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Publication numberUS4132911 A
Publication typeGrant
Application numberUS 05/807,318
Publication dateJan 2, 1979
Filing dateJun 16, 1977
Priority dateMar 24, 1976
Publication number05807318, 807318, US 4132911 A, US 4132911A, US-A-4132911, US4132911 A, US4132911A
InventorsCarlos S. Garron
Original AssigneeC. S. G. Enterprises, Inc.
Export CitationBiBTeX, EndNote, RefMan
External Links: USPTO, USPTO Assignment, Espacenet
Electric motor with permanent magnets combined with electromagnets
US 4132911 A
Abstract
An electric motor which includes in the stator or the armature or both one or more assemblies of an electromagnet and permanent magnet contained in the same a magnetic flux circuit. The electromagnet is periodically energized from a battery or other appropriate electric current source by switch means comprising a commutator or the like on the armature whereby the enclosed magnetic flux circuit is nullified or otherwise disrupted and the permanent magnet is caused to react and create relative movement with further magnetic means in the stator or armature, the armature being thereby rotated. The windings for the electromagnets may be located near the center of the armature, or in the stator, the windings may be substantially spaced from the armature if desired.
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Claims(3)
Having thus described my invention, what I claim as new and desire to secure by Letters Patent of the United States is:
1. An electric motor comprising:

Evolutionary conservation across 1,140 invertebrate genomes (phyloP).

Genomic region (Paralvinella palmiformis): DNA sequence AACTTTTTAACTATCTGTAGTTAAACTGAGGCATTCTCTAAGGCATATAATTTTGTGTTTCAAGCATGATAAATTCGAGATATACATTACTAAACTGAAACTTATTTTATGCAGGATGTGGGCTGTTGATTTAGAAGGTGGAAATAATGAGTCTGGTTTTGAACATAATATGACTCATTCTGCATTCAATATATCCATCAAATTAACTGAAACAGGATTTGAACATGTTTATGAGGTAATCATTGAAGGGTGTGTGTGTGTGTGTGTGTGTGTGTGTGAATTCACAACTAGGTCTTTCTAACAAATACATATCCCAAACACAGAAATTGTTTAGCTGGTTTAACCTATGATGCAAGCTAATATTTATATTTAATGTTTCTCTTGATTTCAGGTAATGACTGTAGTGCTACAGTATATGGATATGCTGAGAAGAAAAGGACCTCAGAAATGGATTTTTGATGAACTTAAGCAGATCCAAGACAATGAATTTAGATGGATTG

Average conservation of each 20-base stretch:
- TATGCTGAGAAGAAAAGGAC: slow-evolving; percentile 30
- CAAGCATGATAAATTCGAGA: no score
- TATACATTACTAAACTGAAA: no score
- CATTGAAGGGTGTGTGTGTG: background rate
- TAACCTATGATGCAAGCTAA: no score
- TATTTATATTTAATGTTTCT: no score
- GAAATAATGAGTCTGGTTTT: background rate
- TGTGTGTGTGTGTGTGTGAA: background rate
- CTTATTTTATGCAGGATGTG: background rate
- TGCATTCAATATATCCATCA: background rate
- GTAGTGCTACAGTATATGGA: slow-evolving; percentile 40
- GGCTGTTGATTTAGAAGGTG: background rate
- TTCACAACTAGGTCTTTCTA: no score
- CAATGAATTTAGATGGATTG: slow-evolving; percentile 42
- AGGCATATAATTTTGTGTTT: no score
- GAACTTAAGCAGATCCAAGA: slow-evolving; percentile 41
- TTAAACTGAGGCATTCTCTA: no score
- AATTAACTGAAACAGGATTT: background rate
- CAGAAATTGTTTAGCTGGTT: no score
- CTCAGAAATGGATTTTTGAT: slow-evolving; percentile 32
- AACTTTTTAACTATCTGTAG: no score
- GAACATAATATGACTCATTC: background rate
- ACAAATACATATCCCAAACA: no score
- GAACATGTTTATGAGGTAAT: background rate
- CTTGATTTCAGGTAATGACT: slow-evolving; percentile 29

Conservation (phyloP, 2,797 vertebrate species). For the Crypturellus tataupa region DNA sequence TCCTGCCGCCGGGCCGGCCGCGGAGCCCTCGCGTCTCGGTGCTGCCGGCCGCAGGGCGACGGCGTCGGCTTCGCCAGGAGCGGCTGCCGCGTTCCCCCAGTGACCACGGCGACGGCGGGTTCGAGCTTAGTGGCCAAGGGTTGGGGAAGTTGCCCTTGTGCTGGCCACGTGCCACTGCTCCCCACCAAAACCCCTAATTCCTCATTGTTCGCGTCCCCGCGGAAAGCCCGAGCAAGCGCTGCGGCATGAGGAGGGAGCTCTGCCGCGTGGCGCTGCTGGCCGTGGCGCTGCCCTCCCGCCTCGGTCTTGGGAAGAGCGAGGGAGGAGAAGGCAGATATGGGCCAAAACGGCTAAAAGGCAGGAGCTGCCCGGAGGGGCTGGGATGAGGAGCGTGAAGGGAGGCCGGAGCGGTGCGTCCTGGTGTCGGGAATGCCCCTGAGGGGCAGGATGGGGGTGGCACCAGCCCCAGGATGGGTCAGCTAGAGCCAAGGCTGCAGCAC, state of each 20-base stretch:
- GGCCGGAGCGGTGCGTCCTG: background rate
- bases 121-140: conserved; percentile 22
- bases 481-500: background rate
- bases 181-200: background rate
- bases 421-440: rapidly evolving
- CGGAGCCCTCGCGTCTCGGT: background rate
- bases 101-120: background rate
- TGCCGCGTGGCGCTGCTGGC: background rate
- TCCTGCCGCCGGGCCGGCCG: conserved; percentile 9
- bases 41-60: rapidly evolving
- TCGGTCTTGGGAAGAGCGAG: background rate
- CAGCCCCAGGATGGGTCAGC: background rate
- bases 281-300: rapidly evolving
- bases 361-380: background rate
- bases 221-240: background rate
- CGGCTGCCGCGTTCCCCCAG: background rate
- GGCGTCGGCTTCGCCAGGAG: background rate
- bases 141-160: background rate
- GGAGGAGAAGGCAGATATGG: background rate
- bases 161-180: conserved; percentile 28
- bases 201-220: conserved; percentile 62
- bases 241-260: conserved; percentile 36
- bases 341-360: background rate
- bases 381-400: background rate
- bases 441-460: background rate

an assembly including a permanent magnet, an electromagnet, and first magnetic circuit means for providing a closed flux circuit for said permanent magnet, through said electromagnet, when said electromagnet is deenergized, and for providing an external flux path for the additive flux of both said permanent magnet and said electromagnet when said electromagnet is energized, wherein the magnetic density in said external path is substantially doubled as compared to the density which would result from a single one of said magnets;
means for energizing and deenergizing said electromagnet; and
second magnetic circuit means disposed in said external flux path for causing a magnetic reaction to provide relative movement between said assembly and said second magnetic circuit means when said electromagnet is energized, wherein said magnetic reaction is substantially eliminated when said electromagnet is deenergized, and wherein said force of magnetic reaction is more than doubled as compared to the reaction which would result from a single one of said magnets.
2. An electric motor, as set forth in claim 1, wherein said assembly comprises a stator of said motor, said second magnetic circuit means comprises a rotor of said motor, and said electromagnet and said permanent magnet are included in said stator.